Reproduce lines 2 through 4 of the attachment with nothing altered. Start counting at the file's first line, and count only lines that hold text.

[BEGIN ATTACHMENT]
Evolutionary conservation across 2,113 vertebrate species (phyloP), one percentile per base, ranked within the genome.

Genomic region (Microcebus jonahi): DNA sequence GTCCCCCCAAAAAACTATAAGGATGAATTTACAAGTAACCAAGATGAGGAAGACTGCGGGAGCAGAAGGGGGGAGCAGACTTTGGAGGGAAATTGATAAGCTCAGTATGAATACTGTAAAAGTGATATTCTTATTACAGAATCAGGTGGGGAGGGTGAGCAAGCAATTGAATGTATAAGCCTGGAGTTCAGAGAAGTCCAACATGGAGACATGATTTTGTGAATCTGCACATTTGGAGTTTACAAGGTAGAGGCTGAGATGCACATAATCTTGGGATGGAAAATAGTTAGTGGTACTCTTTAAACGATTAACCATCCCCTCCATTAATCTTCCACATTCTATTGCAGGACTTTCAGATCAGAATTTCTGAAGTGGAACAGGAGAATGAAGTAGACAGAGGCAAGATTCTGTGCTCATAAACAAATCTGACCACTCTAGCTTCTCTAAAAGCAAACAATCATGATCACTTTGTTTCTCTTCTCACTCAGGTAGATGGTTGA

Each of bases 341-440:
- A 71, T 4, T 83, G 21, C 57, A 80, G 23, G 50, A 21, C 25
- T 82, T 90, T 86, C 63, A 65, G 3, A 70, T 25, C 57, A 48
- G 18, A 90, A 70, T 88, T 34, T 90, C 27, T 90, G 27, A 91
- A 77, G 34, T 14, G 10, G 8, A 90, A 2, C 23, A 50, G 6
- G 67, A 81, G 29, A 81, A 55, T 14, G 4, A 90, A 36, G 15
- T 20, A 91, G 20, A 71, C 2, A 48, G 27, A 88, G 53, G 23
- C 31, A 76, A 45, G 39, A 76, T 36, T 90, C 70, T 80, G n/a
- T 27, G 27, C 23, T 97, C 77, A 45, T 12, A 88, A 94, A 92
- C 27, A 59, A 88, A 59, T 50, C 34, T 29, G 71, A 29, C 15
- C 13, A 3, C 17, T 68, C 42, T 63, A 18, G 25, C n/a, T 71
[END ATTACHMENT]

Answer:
Genomic region (Microcebus jonahi): DNA sequence GTCCCCCCAAAAAACTATAAGGATGAATTTACAAGTAACCAAGATGAGGAAGACTGCGGGAGCAGAAGGGGGGAGCAGACTTTGGAGGGAAATTGATAAGCTCAGTATGAATACTGTAAAAGTGATATTCTTATTACAGAATCAGGTGGGGAGGGTGAGCAAGCAATTGAATGTATAAGCCTGGAGTTCAGAGAAGTCCAACATGGAGACATGATTTTGTGAATCTGCACATTTGGAGTTTACAAGGTAGAGGCTGAGATGCACATAATCTTGGGATGGAAAATAGTTAGTGGTACTCTTTAAACGATTAACCATCCCCTCCATTAATCTTCCACATTCTATTGCAGGACTTTCAGATCAGAATTTCTGAAGTGGAACAGGAGAATGAAGTAGACAGAGGCAAGATTCTGTGCTCATAAACAAATCTGACCACTCTAGCTTCTCTAAAAGCAAACAATCATGATCACTTTGTTTCTCTTCTCACTCAGGTAGATGGTTGA

Each of bases 341-440:
- A 71, T 4, T 83, G 21, C 57, A 80, G 23, G 50, A 21, C 25